Macron Is Succeeding. He Deserves a Second Term

The president promised to make France competitive and confident again, and he has.

Emmanuel Macron
French president Emmanuel Macron gives a speech in Nîmes, December 6, 2019 (Elysée/Soazig de la Moissonniere)

When we endorsed Emmanuel Macron in 2017, it was because he was the best candidate to make France competitive and confident again. He has. French voters should give him a second term.

Macron relaxed French labor laws, which had been among the strictest in the world. Unemployment fell to a thirteen-year low. He eased auditing requirements, streamlined bankruptcy procedures and lowered social charges and taxes for entrepreneurs. Business creation rose 60 percent.

Foreign investors were impressed. Before the pandemic, France even overtook Germany and the United Kingdom as the top destination of foreign investment in Europe.

Opponents have lampooned Macron as a “president of the rich” for putting the economy first. But he also enrolled freelancers in public unemployment insurance, extended welfare to one million more households, and made dental services, eyeglasses and hearing aids free.

France became a leader again in Europe. Macron didn’t win every argument in Brussels, but the EU looks and sounds more French than it did five years ago. Xi Jinping’s authoritarianism and Donald Trump’s isolationism have convinced the other member states to give France’s proposals for European “strategic autonomy” a chance. Vladimir Putin’s invasion of Ukraine has given European defense cooperation, long favored by the French, a new lease on life. With five more years, Macron could put those ideas into action.

Law and order

Macron’s law-and-order offensive has been portrayed as an attempt to take the wind out of the far right’s sails — in the case of the American press, even caricatured as “pandering to Islamophobia” and “flirting with political authoritarianism” — but it is justified.

French homicide rates remain low, but (sexual) assaults and frauds have increased in the last five years. The French haven’t forgotten the deadly terrorist attacks of 2015 and 2016, when 130 and 86 people were killed in Paris and Nice, respectively. 81 percent of French voters believe prison sentences are too short.

Macron hired 10,000 cops, closed mosques run by radical imams, conditioned state funding for religious institutions on their support of republican values and tightened laws against online hate speech.

Macron can be faulted for being heavy on repression and light on prevention. He (admirably) admitted France let down its ethnic minorities by confining them to suburban ghettos, where the quality of education is usually low and jobs are scarce. He promised new policies for the banlieues. He will need to deliver on that promise in a second term.

Challenges ahead

Two of the biggest challenges France faces in the next five years are energy and pensions, and Macron has the best ideas for both.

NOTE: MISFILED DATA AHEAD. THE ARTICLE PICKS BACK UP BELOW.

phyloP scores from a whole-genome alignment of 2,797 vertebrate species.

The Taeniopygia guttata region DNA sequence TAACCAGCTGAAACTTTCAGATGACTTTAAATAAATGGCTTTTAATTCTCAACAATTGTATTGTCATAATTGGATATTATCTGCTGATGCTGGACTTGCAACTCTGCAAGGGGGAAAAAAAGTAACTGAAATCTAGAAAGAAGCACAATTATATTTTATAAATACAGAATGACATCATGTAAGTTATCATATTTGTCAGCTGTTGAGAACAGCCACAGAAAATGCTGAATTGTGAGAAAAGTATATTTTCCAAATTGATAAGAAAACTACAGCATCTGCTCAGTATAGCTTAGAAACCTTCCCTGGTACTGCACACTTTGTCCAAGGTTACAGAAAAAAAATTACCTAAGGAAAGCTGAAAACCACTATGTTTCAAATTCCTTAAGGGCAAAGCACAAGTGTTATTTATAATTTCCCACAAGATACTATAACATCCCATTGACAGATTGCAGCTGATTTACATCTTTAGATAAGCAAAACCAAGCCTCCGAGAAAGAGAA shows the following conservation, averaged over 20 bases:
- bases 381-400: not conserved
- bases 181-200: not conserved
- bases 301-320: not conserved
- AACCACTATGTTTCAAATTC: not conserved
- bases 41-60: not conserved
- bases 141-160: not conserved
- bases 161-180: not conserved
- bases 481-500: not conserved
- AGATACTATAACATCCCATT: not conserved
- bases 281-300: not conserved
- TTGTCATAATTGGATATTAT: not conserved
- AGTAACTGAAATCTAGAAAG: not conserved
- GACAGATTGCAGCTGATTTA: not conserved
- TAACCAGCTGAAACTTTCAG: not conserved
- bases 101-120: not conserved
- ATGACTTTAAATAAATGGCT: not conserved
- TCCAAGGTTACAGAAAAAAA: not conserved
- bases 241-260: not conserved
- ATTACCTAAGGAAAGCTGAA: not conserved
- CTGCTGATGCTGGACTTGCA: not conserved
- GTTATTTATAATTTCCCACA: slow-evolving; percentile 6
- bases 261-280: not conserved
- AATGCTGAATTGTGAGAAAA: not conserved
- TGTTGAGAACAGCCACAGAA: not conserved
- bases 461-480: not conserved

He has walked back his earlier and misguided commitment to phase out nuclear power, proposing to build six new reactors instead. His plans for fifty offshore wind farms, doubling onshore wind energy production and raising solar energy output tenfold by 2050 are ambitious and come with a price tag to match: €50 billion.

The French pension age of 62 is low by European standards, but many public-sector workers are able to retire in their fifties while mothers often have to work into their late sixties to make up for the years they didn’t pay into a pension plan.

France has 42 public pension schemes, ten for the state railway alone. Macron would merge them into a single, points-based system, which would also make it easier for workers to switch jobs or interrupt their careers to raise children. (Private, supplemental insurance plans would not be affected.)

Of the competition, the Republican, Valérie Pécresse, is the only candidate who agrees. Others would either keep the pension system as is or, in the case of the far-left Jean-Luc Mélenchon, even lower the retirement age to 60.


The only area in which Macron has disappointed us is trade. He vetoed an EU trade deal with beef-exporting nations in South America, arguing they must do more to stop the deforestation of the Amazon. Trade negotiations with Chile and New Zealand have been put on hold.

Luckily the European Commission, with crucial support from smaller member states like the Netherlands, blocked Macron’s proposal to relax EU competition rules that prohibited the merger of Alstom and Siemens. If European “strategic autonomy” becomes a new word for old-fashioned French dirigisme, it doesn’t need Macron. From Mélenchon on the far left to Marine Le Pen on the far right, there are plenty of candidates who want a bigger state. Macron is the best, and only, hope for liberals.